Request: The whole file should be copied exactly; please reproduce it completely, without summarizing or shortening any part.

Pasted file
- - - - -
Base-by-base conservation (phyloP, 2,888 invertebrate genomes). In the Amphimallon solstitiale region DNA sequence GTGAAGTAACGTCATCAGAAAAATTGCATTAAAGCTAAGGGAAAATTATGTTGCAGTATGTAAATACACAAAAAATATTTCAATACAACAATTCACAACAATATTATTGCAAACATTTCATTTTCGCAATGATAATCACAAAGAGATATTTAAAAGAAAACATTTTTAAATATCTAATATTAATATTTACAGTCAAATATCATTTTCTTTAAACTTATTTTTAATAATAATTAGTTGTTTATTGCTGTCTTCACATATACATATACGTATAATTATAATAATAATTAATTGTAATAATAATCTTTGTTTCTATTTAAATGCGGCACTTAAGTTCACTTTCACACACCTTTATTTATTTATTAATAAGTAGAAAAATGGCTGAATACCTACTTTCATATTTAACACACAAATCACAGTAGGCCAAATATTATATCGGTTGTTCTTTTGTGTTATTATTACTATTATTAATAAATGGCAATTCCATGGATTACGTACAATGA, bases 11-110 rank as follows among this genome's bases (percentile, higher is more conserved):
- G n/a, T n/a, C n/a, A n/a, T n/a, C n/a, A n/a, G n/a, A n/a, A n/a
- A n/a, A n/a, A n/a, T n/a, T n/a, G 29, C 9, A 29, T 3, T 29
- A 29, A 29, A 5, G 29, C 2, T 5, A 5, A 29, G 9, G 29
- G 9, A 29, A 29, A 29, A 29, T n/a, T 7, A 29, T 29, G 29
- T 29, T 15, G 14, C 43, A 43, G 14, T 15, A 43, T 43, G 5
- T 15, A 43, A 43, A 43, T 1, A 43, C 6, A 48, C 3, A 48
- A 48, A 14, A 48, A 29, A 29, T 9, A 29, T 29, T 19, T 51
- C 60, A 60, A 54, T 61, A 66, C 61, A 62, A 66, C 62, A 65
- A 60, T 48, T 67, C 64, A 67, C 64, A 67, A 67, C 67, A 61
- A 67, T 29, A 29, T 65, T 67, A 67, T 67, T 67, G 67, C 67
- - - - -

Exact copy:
Base-by-base conservation (phyloP, 2,888 invertebrate genomes). In the Amphimallon solstitiale region DNA sequence GTGAAGTAACGTCATCAGAAAAATTGCATTAAAGCTAAGGGAAAATTATGTTGCAGTATGTAAATACACAAAAAATATTTCAATACAACAATTCACAACAATATTATTGCAAACATTTCATTTTCGCAATGATAATCACAAAGAGATATTTAAAAGAAAACATTTTTAAATATCTAATATTAATATTTACAGTCAAATATCATTTTCTTTAAACTTATTTTTAATAATAATTAGTTGTTTATTGCTGTCTTCACATATACATATACGTATAATTATAATAATAATTAATTGTAATAATAATCTTTGTTTCTATTTAAATGCGGCACTTAAGTTCACTTTCACACACCTTTATTTATTTATTAATAAGTAGAAAAATGGCTGAATACCTACTTTCATATTTAACACACAAATCACAGTAGGCCAAATATTATATCGGTTGTTCTTTTGTGTTATTATTACTATTATTAATAAATGGCAATTCCATGGATTACGTACAATGA, bases 11-110 rank as follows among this genome's bases (percentile, higher is more conserved):
- G n/a, T n/a, C n/a, A n/a, T n/a, C n/a, A n/a, G n/a, A n/a, A n/a
- A n/a, A n/a, A n/a, T n/a, T n/a, G 29, C 9, A 29, T 3, T 29
- A 29, A 29, A 5, G 29, C 2, T 5, A 5, A 29, G 9, G 29
- G 9, A 29, A 29, A 29, A 29, T n/a, T 7, A 29, T 29, G 29
- T 29, T 15, G 14, C 43, A 43, G 14, T 15, A 43, T 43, G 5
- T 15, A 43, A 43, A 43, T 1, A 43, C 6, A 48, C 3, A 48
- A 48, A 14, A 48, A 29, A 29, T 9, A 29, T 29, T 19, T 51
- C 60, A 60, A 54, T 61, A 66, C 61, A 62, A 66, C 62, A 65
- A 60, T 48, T 67, C 64, A 67, C 64, A 67, A 67, C 67, A 61
- A 67, T 29, A 29, T 65, T 67, A 67, T 67, T 67, G 67, C 67